The Arab-supremacist, Islamist regime in Khartoum, Sudan, has been escalating its campaign of systematic persecution against the Church since at least April of 2012. Also targeted are ‘Southerners’ (predominantly Christian Africans from South Sudan) and ‘blacks’ (predominantly Christian Africans from Sudan’s Nuba Mountains). The persecution appears aimed at driving Christians and non-Arabs out of Sudan. Christian ministries (including schools) have been closed and their foreign staff deported. National Intelligence and Security Service (NISS) officials are reported to have recently arrested staff members of a university campus ministry.

After interrogating them for a week, confiscating everything of value and deporting three members to South Sudan, the NISS released the believers who were ordered to report weekly. The officers also threatened the Christians, saying they would be ‘buried alive’ if they fail to provide information about who is supporting Christian activities in Sudan. On 17 April 2013 Sudan’s Minister of Guidance and Endowments, Al-Fatih Taj El-sir, announced that no new licences for building churches will be issued on the grounds that new churches are not needed as Christians are leaving and churches are closing.

The escalating persecution coincides with the mounting pressure being felt by the regime. This is due widespread disaffection and  economic stress, and with military gains being made by rebel forces. Formed in November 2011, the Sudan Revolutionary Front (SRF) has gone from strength to strength. Recently the Justice and Equality Movement (JEM) from Darfur dropped its demand for Sharia Law in Darfur, and formed an alliance with the SRF. On 27 April 2013 the expanded SRF fought as a united front under a single command to seize territory in North Kordofan — just 480km from Khartoum and 100km from a government airbase — and hold it for several hours.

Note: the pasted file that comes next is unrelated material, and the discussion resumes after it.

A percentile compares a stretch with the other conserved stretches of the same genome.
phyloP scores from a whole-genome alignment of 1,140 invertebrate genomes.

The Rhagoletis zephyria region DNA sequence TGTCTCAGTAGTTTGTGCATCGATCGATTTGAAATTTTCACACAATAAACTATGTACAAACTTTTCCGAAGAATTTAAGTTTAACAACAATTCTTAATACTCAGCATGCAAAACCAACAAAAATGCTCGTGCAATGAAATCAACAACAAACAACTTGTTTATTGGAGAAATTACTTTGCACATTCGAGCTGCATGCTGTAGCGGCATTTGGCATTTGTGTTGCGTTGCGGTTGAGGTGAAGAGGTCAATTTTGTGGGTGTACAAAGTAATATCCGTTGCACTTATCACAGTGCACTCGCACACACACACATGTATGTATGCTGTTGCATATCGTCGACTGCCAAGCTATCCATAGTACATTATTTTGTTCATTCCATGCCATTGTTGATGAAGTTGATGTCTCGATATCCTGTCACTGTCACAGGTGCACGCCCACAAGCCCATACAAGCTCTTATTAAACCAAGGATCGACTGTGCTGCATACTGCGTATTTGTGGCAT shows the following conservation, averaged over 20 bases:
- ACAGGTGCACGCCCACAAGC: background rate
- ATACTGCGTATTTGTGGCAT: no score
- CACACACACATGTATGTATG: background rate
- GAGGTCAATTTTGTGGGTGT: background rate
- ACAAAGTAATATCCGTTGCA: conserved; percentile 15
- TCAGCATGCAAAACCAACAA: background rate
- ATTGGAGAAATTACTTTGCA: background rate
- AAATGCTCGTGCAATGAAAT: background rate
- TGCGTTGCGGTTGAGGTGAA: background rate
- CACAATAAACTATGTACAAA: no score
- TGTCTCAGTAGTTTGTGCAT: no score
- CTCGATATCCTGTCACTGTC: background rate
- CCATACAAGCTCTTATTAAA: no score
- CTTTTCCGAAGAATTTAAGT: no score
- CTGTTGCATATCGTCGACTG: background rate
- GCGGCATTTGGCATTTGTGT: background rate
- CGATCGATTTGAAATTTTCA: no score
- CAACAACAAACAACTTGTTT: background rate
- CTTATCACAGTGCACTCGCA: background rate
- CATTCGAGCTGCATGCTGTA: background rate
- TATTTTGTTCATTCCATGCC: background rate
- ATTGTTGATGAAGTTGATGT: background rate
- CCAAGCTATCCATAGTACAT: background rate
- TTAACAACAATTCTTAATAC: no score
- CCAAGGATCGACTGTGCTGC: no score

Though the rebels are talking about entering Khartoum, that is unlikely. Even if they did enter Khartoum, they most certainly could not hold it. However, they don’t need to take Khartoum to paralyse the government as they only need to hold South Kordofan, where Sudan’s last remaining oil reserves are located. But while the SRF is strong — and getting stronger as nomadic tribal Arabs and Muslim Africans defect from Khartoum to support the SRF –the Sudan Armed Forces (SAF) have probably double the number of troops as well as air power and political control at the centre. The most likely scenario is a ‘vicious deadlock’.

Meanwhile, the regime is employing its well-worn strategy of targeting civilian populations suspected of supporting the rebels. Some 700,000 have been displaced by Khartoum’s aerial bombardments and the 436,000 who are displaced within rebel-held areas are facing famine due to the regime’s aid blockade. Whilst devastating to civilians, the stalemate — the fact that Khartoum cannot win — could pave the way for negotiations where the Comprehensive Peace Agreement (CPA) could be re-addressed. This would be especially likely if pressure is brought to bear from outside, something the West — to its shame — has been unwilling to do.

Please pray that-

* God will ‘break’ the regime’s power. Pray that Arab Sudanese decide they are sick of war and withdraw their support for the regime.  Pray too that political and military defections will increase forcing the regime to negotiate.

*  the ‘New Sudan’ vision of a united, diverse, inclusive, secular and free Sudan be embraced even in the heart of Khartoum (which would be a miracle).